Fr. Philip Neri Powell, OP
St. Dominic Church, NOLA
Just about every spiritual director I've ever had has asked me to describe my image of God. Do I see God as a distant father? A nurturing mother? An impersonal cosmic force? A cruel judge? Being a Christian, I always said, “I see Jesus.” The point of the exercise was to get an idea of my relationship with God. One's relationship with a petty and vengeful tyrant is very different than one's relationship with a benevolent cosmic force. Most of the directors we had available to us in seminary we of the Feel Good Religious Social Worker variety, so they were usually delighted when we described our image of God in gender-neutral, morally ambiguous terms. The more abstract our image of the divine, the happier they were. My answer—“I see Jesus”—usually got a blank stare or a longish pause. Yes, I see God as both human and divine, a divine person—the Son—given flesh and bone. But I see God Himself as ultimately unknowable in merely human terms, what St Gregory of Nyssa calls “Impenetrable Darkness.” This is not the darkness of an evil god but rather the darkness of human ignorance when confronted by the ineffable nature of the Divine. God is both unknowable in Himself and intimately known in Christ Jesus.
Our readings today bear this out. In 1 Kings we read that the glory of the Lord manifests as a cloud in the temple of Solomon, preventing the priests from ministering at the altars. Solomon proclaims, "The Lord intends to dwell in the dark cloud. . .” and he believes that his temple provides a place for that cloud to abide forever. In Mark's gospel, we read a radically differently description of God in the person of Jesus, “Whatever villages. . .he entered, they laid the sick in the marketplaces and begged him that they might touch only the tassel on his cloak; and as many as touched it were healed.” From a dark cloud billowing in Solomon's temple to walking the hillsides Palestine, our God is at once presented in the glory of His untouchable divinity, and in the humility of his all-too-touchable humanity. The genius of our faith is that our God transcends His creation as its Father; and He abides with His creation as the Holy Spirit. He is with us and beyond us, always right here among us and always exceeding, surpassing everything He has created.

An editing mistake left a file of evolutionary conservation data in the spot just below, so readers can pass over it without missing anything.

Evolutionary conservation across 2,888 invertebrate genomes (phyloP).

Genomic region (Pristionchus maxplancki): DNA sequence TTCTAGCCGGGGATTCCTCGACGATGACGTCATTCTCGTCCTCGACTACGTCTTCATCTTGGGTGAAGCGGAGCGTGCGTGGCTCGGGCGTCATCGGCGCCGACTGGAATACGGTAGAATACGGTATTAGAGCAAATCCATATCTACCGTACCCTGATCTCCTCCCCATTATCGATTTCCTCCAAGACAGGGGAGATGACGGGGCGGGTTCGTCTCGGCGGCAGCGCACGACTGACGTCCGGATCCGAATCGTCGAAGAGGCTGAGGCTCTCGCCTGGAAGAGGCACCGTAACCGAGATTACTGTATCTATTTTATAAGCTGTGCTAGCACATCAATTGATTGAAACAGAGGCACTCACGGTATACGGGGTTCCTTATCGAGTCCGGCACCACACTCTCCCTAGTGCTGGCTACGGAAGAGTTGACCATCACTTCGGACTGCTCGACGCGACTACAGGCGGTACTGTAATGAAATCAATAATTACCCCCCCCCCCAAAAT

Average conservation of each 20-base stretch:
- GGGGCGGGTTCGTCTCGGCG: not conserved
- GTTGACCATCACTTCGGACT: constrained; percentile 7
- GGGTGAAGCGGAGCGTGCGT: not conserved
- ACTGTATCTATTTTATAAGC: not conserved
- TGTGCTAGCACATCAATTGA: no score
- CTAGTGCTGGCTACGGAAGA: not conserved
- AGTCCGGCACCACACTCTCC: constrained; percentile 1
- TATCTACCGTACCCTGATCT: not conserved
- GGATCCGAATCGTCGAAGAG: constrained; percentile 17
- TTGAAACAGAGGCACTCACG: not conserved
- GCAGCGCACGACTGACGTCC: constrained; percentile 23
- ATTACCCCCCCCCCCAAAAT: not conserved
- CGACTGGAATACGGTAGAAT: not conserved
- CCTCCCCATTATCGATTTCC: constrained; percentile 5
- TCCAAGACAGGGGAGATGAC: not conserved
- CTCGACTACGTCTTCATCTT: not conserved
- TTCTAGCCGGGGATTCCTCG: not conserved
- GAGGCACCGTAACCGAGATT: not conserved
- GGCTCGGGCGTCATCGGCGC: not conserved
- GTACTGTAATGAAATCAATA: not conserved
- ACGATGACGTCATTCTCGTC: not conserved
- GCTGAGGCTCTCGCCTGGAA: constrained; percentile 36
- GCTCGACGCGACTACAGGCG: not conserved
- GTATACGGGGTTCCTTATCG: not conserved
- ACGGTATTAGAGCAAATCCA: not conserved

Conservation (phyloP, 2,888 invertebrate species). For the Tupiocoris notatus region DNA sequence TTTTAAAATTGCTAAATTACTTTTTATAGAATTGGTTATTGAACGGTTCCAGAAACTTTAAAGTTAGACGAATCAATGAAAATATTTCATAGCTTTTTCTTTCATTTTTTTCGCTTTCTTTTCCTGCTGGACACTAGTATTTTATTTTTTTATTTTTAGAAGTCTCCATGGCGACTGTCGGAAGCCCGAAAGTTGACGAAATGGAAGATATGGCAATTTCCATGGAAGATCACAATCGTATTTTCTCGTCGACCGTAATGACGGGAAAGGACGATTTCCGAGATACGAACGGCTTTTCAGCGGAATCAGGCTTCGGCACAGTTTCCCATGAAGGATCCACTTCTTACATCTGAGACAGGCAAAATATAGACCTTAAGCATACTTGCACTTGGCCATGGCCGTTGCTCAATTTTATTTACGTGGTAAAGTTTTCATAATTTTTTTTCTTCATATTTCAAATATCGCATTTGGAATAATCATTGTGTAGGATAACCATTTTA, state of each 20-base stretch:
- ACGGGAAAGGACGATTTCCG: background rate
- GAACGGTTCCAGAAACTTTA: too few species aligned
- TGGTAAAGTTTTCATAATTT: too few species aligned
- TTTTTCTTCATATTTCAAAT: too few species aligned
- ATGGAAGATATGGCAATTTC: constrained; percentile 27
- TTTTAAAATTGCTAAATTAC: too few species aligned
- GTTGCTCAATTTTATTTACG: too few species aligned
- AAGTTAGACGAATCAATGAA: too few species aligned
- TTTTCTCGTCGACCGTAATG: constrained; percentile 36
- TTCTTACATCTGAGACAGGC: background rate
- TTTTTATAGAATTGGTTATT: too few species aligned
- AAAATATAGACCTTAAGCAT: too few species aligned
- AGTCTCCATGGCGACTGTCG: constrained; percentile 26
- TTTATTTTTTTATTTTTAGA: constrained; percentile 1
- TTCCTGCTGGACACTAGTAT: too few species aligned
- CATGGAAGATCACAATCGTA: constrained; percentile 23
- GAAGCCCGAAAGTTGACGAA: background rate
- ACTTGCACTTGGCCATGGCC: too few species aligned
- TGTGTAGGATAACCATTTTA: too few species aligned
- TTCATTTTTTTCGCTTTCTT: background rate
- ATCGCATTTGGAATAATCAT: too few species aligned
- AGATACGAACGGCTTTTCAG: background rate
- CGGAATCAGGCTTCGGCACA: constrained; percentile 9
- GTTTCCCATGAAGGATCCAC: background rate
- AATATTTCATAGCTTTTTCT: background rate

Before and after the new Missal translation was approved for use in the U.S., several bishops, liturgists, and theologians objected to the reintroduction of the word “ineffable” into the prayer life of the Church. They argued that the word was arcane or too philosophical or too confusing for the poor average Catholic pew-sitter to understand. Try to describe the joy you felt at the birth of your child. Try to describe the pain you felt at the death of a loved one. When you find yourself at a loss for words, you have found an ineffable experience. The glory of God that clouds Solomon's temple is ineffable. The joy of those healed by touching the tassels of Jesus' cloak is ineffable. What's not ineffable, what's not beyond our words to describe is the mission and ministry of the man, Jesus Christ. He walked the hills of ancient Judea preaching, teaching, healing, casting out unclean spirits, and sometimes fleeing the needy crowds of those who hope to touch him! And that they could touch him—the Word made flesh—is the genius of our faith. They could lay hands on the Lord and receive his blessing. We can do that and more. We can receive him, body and blood. And we can go out to follow him by bringing others to him. Bring the sick to him. All they need do is touch Christ to know him and his healing.___________________
Follow HancAquam and visit the Kindle Wish List and the Books & Things Wish List
Recommend this post on Google!